The "actual climb" is not finished until the party is safely back on the ground.

Em Cos · · Boulder, CO · Joined Apr 2010 · Points: 5
Carl Schneider wrote:

I think it might be worth saying, that at least in my (reasonably) limited experience Trad climbing, the walk to the abseil (chains, bolts, whatever) or in fact the walk off (if that's possible) is sometimes the most dangerous and scary part of the climb.  After bringing up the follower and dismantling the anchor that has been built, you're unprotected.  Often, the path you take to the abseil or to the walk off is narrow and risky.  This is the time that many accidents occur; not on the actual climb, but when the actual climb has finished. I always take extreme care at this point, and if I'm down climbing at all I do it with the utmost attention and use all my climbing techniques as if I'm free soloing (which I am really).  Even though the down climb to a walk off or abseil in comparison to the climb is often very easy I do it very deliberately and slowly.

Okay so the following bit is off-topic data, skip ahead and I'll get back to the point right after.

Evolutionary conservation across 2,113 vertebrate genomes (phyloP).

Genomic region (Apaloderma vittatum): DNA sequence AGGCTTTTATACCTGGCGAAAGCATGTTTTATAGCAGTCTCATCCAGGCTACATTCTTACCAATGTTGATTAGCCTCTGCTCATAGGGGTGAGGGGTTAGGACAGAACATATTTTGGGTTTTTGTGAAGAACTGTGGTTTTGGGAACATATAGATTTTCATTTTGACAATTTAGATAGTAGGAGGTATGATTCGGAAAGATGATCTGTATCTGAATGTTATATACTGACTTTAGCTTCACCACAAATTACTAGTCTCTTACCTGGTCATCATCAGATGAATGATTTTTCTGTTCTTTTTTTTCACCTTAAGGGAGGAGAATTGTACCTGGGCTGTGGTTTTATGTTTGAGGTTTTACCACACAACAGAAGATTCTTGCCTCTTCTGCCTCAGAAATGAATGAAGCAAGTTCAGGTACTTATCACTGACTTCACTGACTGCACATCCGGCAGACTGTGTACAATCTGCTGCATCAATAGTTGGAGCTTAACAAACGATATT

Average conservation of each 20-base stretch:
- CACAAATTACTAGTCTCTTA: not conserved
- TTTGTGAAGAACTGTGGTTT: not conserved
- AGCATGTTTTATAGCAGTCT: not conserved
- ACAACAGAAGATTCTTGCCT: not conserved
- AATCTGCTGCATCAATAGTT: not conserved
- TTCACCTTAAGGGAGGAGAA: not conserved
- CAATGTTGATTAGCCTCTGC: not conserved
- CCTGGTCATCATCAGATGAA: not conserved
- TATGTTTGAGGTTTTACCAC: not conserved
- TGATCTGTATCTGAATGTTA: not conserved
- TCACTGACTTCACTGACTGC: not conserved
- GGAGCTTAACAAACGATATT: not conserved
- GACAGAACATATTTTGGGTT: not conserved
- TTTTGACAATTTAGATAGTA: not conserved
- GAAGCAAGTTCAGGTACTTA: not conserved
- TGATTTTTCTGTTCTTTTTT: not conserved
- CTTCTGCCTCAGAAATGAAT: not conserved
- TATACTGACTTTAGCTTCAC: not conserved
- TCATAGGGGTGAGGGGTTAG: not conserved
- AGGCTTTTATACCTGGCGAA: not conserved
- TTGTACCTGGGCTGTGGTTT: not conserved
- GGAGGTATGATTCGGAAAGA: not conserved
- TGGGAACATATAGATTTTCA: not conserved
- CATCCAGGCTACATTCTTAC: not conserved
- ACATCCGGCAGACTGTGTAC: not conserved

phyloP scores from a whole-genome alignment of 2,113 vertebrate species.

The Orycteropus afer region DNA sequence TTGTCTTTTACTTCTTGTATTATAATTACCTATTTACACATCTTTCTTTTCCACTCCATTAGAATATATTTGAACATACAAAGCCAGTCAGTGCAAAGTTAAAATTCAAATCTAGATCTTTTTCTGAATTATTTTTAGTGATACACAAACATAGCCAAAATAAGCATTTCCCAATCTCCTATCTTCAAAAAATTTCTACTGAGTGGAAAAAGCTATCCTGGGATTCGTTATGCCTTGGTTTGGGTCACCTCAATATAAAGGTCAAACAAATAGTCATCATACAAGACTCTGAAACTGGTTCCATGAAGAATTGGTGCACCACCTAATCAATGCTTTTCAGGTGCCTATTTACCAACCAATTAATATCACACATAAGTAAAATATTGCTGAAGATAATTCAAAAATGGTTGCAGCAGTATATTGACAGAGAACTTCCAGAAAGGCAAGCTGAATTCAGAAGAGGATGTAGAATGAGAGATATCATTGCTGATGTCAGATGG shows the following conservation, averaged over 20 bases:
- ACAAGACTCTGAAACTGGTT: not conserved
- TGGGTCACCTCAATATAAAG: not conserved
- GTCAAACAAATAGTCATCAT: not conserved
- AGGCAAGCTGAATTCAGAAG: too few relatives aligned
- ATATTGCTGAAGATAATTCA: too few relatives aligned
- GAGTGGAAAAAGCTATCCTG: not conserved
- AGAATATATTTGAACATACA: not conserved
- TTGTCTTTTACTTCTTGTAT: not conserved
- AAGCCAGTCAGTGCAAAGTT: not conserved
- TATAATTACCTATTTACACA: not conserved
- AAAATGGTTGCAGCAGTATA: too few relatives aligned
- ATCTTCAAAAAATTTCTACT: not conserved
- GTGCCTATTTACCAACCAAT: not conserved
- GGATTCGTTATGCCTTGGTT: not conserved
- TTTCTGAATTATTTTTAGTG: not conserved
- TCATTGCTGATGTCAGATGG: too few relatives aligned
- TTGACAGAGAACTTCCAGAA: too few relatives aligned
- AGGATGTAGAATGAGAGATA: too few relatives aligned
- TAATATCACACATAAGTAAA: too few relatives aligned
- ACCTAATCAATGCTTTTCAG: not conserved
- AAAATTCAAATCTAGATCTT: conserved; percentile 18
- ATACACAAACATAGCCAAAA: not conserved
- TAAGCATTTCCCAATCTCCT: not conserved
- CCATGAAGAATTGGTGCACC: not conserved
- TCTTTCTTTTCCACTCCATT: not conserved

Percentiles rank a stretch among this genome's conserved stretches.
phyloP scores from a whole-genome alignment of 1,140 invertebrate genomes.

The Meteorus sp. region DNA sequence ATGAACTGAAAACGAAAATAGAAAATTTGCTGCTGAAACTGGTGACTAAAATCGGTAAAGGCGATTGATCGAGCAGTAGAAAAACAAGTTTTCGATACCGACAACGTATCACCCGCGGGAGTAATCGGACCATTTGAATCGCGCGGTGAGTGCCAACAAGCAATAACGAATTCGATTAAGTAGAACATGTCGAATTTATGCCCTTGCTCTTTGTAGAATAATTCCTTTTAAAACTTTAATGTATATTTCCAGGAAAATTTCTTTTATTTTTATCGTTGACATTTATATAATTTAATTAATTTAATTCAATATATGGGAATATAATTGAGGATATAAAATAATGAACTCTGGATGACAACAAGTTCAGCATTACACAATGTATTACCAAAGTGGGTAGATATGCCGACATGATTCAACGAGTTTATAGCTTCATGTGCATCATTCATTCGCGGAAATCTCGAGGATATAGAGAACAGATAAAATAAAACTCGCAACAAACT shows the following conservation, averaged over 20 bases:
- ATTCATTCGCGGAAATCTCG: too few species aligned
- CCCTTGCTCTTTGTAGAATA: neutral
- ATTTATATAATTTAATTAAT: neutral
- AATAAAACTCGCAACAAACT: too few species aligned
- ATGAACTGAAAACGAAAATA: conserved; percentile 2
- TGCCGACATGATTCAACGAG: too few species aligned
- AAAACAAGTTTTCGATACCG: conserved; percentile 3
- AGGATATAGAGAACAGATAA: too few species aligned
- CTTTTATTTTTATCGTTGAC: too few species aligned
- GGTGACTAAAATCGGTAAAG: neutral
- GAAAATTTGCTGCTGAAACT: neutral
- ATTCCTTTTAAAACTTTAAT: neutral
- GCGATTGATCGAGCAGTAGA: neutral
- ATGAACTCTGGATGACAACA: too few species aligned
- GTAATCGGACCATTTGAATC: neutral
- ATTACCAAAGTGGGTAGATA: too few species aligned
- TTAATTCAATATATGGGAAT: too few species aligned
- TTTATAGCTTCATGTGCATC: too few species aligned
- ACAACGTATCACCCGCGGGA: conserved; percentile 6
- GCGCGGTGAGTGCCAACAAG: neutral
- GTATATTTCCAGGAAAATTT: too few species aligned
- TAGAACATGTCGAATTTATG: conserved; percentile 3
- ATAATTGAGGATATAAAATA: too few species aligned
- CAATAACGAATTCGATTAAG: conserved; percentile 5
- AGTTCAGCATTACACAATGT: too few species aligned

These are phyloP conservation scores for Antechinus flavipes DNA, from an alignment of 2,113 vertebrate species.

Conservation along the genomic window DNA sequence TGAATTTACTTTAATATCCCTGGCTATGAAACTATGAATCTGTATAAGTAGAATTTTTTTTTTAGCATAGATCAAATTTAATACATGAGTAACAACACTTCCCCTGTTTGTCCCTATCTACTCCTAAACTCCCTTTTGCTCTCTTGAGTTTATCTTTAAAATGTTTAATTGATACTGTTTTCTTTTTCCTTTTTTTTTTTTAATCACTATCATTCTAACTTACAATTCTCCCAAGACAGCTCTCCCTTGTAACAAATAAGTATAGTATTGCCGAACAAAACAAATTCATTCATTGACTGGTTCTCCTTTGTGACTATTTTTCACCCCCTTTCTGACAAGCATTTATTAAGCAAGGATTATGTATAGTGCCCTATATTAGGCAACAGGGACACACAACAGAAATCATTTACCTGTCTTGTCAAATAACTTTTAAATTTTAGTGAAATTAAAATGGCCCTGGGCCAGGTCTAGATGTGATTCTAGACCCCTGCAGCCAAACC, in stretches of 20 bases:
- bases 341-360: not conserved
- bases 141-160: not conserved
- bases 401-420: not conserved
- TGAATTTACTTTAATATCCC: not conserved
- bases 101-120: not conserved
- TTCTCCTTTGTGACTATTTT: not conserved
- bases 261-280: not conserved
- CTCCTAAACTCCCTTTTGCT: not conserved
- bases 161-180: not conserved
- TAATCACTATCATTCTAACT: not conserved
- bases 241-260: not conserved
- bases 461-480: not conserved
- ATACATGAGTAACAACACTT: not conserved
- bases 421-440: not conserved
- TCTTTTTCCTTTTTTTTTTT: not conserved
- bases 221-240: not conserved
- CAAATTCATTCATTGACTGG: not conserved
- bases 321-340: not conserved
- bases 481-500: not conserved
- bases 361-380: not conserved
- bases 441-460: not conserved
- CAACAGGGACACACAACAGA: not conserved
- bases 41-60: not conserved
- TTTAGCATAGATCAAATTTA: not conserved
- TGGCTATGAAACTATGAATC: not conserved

If the walk-off really feels that sketchy, rope up for it. You're carrying all the gear already. 

Guy Keesee · · Moorpark, CA · Joined Mar 2008 · Points: 311

Michael.....   as others have pointed out, getting down is sometimes the most problematic part of it all.

I have left almost a complete giant rack of cams behind. 

But arriving back on the dirt in one piece is whats important after all. 

have fun

Chris Johnson · · Boulder, CO · Joined Nov 2015 · Points: 0